Who Do I recommend This For
If your a really strong player, or a very good athletic player with good positional size I recommend this type of Fadeway for you. As you will probably see very good improvements with this style. It might not be for everybody, but ultimately you have to decide what works best for you, many players who do not have crazy verticals or great strength shoot this type of Fadeaway effectively.
2. One Motion Fadeaway Jumper
What is a one motion shot- A one motion shot is when you shoot on the way up, and use your legs as your main source of power.
This is the classic Dirk Fadeaway that we all know about. Their are some tricks and tips guys like Dirk used to perfect his Fadeaway. That you can use even if aren't 7 feet tall.
Balance- Balance as with any form of shooting is extremely important especially on a difficult shot like a Fadeaway. It might seem like some of the great Fadeaway shooters like dirk, or even Kyrie might be off balance, but in reality a Fadeaway can get you on balanced a lot easier especially if your more one motion like dirk.
Note: Dirk is not a perfect example of a one motion shooter he is actually more of a hybrid one motion shooter
A reason mid range can be hard for one motion shooters is because they have too much power from that range. A Fadeway gives you less power so actually fading back gives you more control. I recommend having a certain amount you fade back to get in a sweet spot, where you have enough power to get the ball to the rim but while also fading back enough where you have optimal power control. Getting control and balance like this will help account for less misses that are long or short.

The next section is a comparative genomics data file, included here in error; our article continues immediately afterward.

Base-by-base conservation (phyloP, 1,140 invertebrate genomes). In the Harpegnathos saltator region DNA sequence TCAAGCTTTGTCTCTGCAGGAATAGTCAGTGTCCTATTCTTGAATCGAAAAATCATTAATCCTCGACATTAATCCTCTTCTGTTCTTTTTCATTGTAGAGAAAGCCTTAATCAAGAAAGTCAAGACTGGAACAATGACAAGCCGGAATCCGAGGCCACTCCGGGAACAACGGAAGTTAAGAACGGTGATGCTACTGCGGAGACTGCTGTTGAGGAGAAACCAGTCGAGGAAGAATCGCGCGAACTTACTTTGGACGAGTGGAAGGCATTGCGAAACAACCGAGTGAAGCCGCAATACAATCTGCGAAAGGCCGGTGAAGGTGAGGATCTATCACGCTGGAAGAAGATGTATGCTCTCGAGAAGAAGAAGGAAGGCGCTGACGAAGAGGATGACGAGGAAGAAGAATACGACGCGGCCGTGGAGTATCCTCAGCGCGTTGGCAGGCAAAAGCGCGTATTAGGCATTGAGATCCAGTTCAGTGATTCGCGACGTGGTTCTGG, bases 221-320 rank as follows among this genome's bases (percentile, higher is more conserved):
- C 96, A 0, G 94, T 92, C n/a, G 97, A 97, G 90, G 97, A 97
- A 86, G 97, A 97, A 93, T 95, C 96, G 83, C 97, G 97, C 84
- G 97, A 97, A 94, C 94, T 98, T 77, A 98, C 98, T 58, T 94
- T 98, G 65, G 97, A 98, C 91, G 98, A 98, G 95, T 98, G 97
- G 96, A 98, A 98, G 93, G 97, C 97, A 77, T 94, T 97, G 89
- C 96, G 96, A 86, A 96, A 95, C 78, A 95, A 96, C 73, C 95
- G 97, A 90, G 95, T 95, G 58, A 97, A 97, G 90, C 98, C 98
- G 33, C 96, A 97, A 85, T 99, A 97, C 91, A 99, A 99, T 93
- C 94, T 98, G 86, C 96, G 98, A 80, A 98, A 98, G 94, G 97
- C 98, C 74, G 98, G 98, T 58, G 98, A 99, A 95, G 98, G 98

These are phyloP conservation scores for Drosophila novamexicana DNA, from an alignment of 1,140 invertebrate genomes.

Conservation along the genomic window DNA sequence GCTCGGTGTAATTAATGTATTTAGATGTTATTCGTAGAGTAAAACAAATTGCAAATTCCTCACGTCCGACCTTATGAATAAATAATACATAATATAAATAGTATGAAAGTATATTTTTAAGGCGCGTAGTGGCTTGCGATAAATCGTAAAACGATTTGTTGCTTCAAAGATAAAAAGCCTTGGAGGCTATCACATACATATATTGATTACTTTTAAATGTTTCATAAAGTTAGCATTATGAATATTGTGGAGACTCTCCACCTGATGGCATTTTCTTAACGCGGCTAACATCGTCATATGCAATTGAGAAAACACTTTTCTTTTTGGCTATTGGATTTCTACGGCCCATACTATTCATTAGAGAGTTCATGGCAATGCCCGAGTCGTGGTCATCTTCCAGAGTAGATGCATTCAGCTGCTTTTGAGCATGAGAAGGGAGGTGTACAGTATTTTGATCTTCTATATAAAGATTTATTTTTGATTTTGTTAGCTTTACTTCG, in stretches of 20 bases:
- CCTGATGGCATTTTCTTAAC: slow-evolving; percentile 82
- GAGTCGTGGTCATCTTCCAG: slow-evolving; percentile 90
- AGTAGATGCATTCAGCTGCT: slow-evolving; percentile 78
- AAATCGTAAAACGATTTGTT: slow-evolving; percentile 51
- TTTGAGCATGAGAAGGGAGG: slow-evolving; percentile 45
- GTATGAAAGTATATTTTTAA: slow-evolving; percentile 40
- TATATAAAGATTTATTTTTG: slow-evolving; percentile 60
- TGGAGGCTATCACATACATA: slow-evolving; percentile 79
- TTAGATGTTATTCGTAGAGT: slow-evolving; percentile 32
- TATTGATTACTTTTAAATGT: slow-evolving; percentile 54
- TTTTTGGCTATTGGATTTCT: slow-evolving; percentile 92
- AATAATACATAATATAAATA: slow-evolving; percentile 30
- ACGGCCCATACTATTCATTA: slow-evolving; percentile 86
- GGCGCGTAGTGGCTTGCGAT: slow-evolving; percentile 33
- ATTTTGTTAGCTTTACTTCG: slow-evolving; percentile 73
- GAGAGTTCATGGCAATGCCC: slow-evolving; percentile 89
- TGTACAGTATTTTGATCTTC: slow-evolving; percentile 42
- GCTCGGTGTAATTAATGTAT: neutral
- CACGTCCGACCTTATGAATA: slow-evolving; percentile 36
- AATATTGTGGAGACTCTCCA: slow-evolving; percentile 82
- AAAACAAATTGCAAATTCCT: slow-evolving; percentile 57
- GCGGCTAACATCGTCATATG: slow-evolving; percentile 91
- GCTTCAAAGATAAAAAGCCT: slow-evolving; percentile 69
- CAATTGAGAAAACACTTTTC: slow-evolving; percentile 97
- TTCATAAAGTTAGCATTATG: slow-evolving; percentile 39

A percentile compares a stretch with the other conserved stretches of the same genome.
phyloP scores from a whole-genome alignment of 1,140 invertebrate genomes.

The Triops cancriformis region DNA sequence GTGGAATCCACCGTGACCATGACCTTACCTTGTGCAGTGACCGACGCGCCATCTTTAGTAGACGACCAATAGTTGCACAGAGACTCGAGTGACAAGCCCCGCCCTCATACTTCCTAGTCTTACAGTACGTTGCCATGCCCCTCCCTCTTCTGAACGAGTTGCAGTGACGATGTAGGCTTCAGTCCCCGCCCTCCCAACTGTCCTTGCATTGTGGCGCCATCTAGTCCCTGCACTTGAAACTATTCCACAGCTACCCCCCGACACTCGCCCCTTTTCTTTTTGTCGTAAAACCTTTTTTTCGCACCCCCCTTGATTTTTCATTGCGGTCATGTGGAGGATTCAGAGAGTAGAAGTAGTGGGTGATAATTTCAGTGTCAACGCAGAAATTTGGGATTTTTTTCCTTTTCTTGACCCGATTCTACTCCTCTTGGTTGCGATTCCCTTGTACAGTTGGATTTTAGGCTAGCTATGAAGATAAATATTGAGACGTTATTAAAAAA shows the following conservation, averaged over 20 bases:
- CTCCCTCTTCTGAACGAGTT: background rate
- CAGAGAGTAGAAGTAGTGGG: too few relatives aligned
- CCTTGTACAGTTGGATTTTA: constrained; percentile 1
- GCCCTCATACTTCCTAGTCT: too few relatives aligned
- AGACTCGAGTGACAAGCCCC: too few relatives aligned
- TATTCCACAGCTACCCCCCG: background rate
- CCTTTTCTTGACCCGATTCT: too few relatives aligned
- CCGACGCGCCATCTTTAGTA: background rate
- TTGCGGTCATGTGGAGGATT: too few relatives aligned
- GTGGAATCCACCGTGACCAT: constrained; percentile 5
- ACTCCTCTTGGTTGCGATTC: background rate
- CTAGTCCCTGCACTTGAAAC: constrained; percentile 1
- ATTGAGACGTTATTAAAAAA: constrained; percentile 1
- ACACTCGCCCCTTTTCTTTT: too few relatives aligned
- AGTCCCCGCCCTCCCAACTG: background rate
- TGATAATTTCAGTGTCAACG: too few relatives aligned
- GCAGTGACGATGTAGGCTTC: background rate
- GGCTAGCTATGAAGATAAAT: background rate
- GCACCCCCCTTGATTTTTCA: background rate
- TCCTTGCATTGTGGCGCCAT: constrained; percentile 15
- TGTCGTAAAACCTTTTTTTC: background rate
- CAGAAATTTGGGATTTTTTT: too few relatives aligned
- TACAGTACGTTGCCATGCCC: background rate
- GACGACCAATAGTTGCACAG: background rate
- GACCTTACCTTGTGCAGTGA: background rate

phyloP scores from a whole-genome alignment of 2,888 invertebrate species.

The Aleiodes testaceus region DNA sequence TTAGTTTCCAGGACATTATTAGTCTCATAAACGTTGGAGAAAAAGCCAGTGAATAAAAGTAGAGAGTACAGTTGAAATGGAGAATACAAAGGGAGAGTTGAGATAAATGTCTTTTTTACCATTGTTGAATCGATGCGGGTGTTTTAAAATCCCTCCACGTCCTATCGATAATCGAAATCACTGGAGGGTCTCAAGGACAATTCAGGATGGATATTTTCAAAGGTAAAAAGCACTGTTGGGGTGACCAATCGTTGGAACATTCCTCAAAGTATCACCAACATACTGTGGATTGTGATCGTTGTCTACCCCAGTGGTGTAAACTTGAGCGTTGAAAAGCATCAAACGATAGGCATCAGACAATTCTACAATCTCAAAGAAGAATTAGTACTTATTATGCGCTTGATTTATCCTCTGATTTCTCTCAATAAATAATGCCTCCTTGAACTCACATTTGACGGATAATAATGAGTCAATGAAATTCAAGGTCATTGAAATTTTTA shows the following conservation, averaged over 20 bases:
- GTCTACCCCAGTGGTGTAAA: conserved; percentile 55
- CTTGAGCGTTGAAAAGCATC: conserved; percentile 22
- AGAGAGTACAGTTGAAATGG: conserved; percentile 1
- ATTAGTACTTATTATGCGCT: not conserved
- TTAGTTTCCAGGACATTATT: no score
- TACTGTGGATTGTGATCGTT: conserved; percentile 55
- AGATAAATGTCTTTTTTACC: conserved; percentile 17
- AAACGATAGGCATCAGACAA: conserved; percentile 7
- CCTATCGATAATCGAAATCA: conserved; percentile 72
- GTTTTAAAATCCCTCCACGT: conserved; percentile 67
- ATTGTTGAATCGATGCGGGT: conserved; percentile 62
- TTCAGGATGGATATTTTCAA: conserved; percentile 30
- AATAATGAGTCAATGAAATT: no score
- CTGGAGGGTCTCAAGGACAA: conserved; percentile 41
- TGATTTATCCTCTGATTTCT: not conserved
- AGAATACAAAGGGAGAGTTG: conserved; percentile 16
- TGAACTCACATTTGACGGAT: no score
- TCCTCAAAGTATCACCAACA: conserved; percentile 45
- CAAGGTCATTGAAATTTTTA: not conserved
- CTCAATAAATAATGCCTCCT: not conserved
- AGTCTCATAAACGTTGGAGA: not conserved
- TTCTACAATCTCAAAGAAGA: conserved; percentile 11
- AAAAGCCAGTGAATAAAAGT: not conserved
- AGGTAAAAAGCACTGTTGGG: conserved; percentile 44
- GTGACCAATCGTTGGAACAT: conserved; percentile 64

Footwork- During this shot your likely going to be having your back away from the basket, in order to shoot a Fadeaway effective you have to have the right footwork in order to get in good shooting position. Keeping your pivot foot down and moving till you feel comfortable shooting is a great way to help improve your Fadeaway jumper.
Ways To work On Footwork For Your Fadeaway
Having a partner, start in the mid-post, or wherever you feel like you will be taking the most Fadeaways. And have them pressure up on you. During this focus on keeping your pivot foot down and moving your leg in different positions. Also focus on how your moving the ball around as you do this. I could give you an exact formula but basketball is an art for and if you want to improve your Fadeaway you have to learn what works for you best. Your skills an abilities are a blank canvas and you need to be able to paint it.
Squaring Up Your shot- Just like a two motion Fadeaway, even on a one motion you will need to learn how to square up with your back to the basketball or with your body facing away from the basket, in order to improve your Fadeaway jump shot.
Since most players shoot to the their dominant hip facing the basket you need to learn to turn your body with your pivots, and then shoot when your hip and shooting shoulder are aligned with the rim. This can help at the beginning of learning your Fadeaway as this allows you to get a gauge of where you need to be before you take your shot on a Fadeaway